Tuesday, August 02, 2011
USA Today: Can't Give It Away; Man Sues After Being Charged for It
Look, this is a true fact despite any freelance or other professional associations I might have in the news game. The New York Times, in my opinion, is the only national newspaper that reliably reports its paid circulation figures, and has always done.
Many years ago, the USA Today founder and Gannett newspaper chain chief, a flashy corporate buccaneer named Al Neuharth, rolled the newspaper industry's official circulation auditor, the Audit Bureau of Circulations, into accepting as "paid circulation" copies of a newspaper that are, as a significant portion of the USA Today print run has always been, essentially handed out for free, or deeply discounted in various bulk-sales distribution deals with hotels, airlines and other outlets.
Often the so-called bulk sales arrangement involves a barter deal for advertising space with hotels, airlines and other heavily traveled sources, and no actual money changes hands. USA Today, which counts bulk sales for roughly half of its sales, has always claimed a very large daily circulation, even though bulk sales account for about half of the 1.8 million papers it claims to sell five days a week. I, for one, have never actually purchased a copy in the quarter century that the newspaper has been in existence.
Some hotels have also added a charge for the daily paper (usually USA Today) to the bill, but they almost always remove it when a customer who doesn't want it notices and complains.
For USA Today, big trouble occurred a few years ago when Bill Marriott, the head of the Marriott hotel chain, noticed that USA Todays, distributed for free, were laying outside hotel-room doors untouched. Marriott, famously fussy about neatness in his hotels, had a fit and ordered the USA Today distribution stopped in Marriott hotels -- causing an immediate reduction of over 50,000 in the number of USA Todays being distributed.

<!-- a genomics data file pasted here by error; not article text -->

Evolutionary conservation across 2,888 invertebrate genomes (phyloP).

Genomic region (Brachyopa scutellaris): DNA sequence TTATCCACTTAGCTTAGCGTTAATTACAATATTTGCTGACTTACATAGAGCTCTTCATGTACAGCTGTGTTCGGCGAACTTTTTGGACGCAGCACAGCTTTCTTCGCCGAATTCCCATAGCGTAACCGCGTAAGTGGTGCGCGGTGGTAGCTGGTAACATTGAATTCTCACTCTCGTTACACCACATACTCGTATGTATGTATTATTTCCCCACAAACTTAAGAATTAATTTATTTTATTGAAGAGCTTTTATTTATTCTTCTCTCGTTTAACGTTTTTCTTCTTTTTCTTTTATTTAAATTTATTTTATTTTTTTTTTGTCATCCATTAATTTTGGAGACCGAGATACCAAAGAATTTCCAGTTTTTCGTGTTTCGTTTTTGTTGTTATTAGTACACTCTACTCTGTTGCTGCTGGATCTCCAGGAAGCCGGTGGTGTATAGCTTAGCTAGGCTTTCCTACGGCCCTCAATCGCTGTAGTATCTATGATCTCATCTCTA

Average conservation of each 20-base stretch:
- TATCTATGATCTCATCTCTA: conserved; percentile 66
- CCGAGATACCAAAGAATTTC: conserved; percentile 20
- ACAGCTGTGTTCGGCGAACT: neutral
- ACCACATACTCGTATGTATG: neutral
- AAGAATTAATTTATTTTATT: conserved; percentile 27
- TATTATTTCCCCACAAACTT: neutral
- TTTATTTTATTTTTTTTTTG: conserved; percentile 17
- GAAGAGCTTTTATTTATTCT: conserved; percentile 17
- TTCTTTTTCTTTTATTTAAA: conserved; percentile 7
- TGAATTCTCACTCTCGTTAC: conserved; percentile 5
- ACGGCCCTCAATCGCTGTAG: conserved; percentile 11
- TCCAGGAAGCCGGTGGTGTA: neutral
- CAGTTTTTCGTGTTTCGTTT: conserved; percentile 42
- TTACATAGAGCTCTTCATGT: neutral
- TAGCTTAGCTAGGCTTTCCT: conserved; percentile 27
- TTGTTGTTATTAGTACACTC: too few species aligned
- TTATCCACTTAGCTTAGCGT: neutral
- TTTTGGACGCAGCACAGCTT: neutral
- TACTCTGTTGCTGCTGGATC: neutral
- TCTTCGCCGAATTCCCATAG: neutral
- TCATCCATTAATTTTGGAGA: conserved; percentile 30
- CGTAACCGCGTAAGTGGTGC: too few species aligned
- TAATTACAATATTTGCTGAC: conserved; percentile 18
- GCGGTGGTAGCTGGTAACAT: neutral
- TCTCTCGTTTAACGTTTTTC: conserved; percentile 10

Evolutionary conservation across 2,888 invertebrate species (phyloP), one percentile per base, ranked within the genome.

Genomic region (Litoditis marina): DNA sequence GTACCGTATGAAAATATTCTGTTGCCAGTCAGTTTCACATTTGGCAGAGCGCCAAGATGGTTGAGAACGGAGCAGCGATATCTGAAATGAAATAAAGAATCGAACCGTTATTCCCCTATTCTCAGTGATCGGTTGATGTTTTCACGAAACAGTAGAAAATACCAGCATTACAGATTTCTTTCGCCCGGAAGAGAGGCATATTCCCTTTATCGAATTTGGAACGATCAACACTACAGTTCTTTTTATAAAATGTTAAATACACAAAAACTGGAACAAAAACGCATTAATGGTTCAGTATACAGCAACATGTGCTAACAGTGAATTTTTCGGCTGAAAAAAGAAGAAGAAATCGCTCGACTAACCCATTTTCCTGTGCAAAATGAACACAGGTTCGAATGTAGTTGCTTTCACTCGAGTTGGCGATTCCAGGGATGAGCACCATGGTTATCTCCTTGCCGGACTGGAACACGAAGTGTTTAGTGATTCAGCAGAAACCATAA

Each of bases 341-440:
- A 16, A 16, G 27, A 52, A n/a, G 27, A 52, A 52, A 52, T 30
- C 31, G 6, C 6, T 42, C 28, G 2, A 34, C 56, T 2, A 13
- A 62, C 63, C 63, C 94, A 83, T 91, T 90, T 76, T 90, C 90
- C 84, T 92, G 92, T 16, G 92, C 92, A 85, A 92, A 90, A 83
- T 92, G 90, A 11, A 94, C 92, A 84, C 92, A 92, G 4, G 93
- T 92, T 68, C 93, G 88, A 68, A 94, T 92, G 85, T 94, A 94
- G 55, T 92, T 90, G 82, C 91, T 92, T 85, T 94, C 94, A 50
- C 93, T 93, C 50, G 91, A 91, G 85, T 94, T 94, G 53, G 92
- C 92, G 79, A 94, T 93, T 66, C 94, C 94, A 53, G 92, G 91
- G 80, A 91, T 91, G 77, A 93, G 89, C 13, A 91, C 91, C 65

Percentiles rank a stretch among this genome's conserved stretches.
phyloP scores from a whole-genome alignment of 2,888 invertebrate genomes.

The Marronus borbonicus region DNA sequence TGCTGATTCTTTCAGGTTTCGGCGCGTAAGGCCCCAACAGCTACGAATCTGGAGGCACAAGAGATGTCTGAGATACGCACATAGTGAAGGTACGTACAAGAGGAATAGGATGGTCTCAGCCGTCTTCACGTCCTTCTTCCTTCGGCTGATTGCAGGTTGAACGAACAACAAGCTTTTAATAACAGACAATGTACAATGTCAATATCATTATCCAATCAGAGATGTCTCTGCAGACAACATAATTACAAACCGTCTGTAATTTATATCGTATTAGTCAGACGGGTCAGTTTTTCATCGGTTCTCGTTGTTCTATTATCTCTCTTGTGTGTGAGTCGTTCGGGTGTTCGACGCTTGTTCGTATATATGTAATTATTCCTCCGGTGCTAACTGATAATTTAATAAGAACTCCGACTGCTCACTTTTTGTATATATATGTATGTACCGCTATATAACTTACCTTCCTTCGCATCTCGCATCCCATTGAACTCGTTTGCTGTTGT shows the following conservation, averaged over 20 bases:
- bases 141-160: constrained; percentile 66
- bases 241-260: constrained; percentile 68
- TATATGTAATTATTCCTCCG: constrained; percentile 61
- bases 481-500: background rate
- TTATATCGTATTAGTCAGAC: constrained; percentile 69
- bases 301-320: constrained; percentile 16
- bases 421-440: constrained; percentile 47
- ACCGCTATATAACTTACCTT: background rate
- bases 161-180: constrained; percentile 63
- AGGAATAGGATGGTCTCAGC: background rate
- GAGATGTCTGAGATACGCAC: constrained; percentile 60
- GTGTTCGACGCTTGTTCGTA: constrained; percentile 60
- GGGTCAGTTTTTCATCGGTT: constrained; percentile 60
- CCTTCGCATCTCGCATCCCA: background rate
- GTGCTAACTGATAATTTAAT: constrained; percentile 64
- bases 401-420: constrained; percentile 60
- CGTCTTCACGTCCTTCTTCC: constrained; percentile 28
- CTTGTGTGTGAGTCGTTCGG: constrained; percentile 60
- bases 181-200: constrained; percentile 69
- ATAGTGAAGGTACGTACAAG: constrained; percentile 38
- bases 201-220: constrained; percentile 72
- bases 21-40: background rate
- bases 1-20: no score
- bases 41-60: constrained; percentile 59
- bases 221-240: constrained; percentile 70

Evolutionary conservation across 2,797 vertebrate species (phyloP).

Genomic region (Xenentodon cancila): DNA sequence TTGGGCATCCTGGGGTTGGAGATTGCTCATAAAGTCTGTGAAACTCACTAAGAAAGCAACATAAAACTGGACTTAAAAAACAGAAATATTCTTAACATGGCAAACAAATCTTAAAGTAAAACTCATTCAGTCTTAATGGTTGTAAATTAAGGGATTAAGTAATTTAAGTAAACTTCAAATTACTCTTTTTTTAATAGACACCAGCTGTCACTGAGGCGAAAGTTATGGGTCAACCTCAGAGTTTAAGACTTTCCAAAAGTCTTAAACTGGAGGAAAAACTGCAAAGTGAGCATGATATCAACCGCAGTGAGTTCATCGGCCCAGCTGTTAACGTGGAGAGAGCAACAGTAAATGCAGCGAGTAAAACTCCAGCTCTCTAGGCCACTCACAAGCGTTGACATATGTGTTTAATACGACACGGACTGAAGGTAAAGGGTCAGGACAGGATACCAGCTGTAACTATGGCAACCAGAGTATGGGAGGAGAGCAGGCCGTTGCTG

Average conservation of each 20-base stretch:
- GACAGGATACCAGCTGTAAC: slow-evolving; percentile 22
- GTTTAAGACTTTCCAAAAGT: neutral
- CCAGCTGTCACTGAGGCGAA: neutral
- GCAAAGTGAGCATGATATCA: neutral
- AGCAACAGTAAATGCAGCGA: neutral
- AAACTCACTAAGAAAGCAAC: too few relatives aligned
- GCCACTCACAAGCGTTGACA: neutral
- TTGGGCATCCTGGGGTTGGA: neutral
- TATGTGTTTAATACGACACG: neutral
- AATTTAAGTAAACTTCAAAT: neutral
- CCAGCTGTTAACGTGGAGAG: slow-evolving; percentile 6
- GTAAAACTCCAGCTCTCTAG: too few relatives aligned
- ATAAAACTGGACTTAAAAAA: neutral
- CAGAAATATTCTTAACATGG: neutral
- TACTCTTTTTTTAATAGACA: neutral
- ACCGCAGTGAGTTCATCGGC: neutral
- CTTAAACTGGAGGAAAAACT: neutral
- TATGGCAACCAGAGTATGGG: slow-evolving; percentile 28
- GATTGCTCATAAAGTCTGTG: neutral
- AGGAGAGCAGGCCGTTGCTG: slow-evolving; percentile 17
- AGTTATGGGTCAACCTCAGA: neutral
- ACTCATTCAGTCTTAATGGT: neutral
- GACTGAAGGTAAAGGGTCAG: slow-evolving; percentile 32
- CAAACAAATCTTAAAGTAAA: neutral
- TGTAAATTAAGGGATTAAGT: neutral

"I visit more than 250 hotels a year, and more often than not, I’m stepping over unclaimed newspapers as I walk down the hallway," Bill Marriott said at the time.
Here's a link to a story I did about that in 2009.
No skin off my teeth, man, except that as a career-long newspaperman (who once worked as an editor for a Gannett-owned newspaper for one glorious year in 1979 till the gang at headquarters decided we were spending too much money on quality investigative reporting, and abruptly pulled the plug one day) it annoys me when I see numbers that don't add up.
Anyway, the latest news on the USA Today paper-chase front comes from a California man, who has gone to the trouble of suing Hilton Hotels for charging him 75 cents for a copy of the USA Today newspaper that he did not request, according to a complaint filed last week in federal court in San Francisco. Here's the story in the San Francisco Chronicle newspaper.
The plaintiff says that when he left his room on March 28 at the Hilton Garden Inn at Sonoma County Airport, he stepped over the familiar copy of USA Today outside his door, ignoring it.
He sued, on principle, his lawyer says, after later noticing a 75-cent charge on his bill. Hilton, citing the pending litigation, has declined to comment.
By the way, my print subscription to the New York Times costs over $500 a year. Meanwhile, my print and online subscription to the Wall Street Journal is about to expire, and I'm going to readily write the check -- for $99 -- to renew it for another year.
Just sayin' ...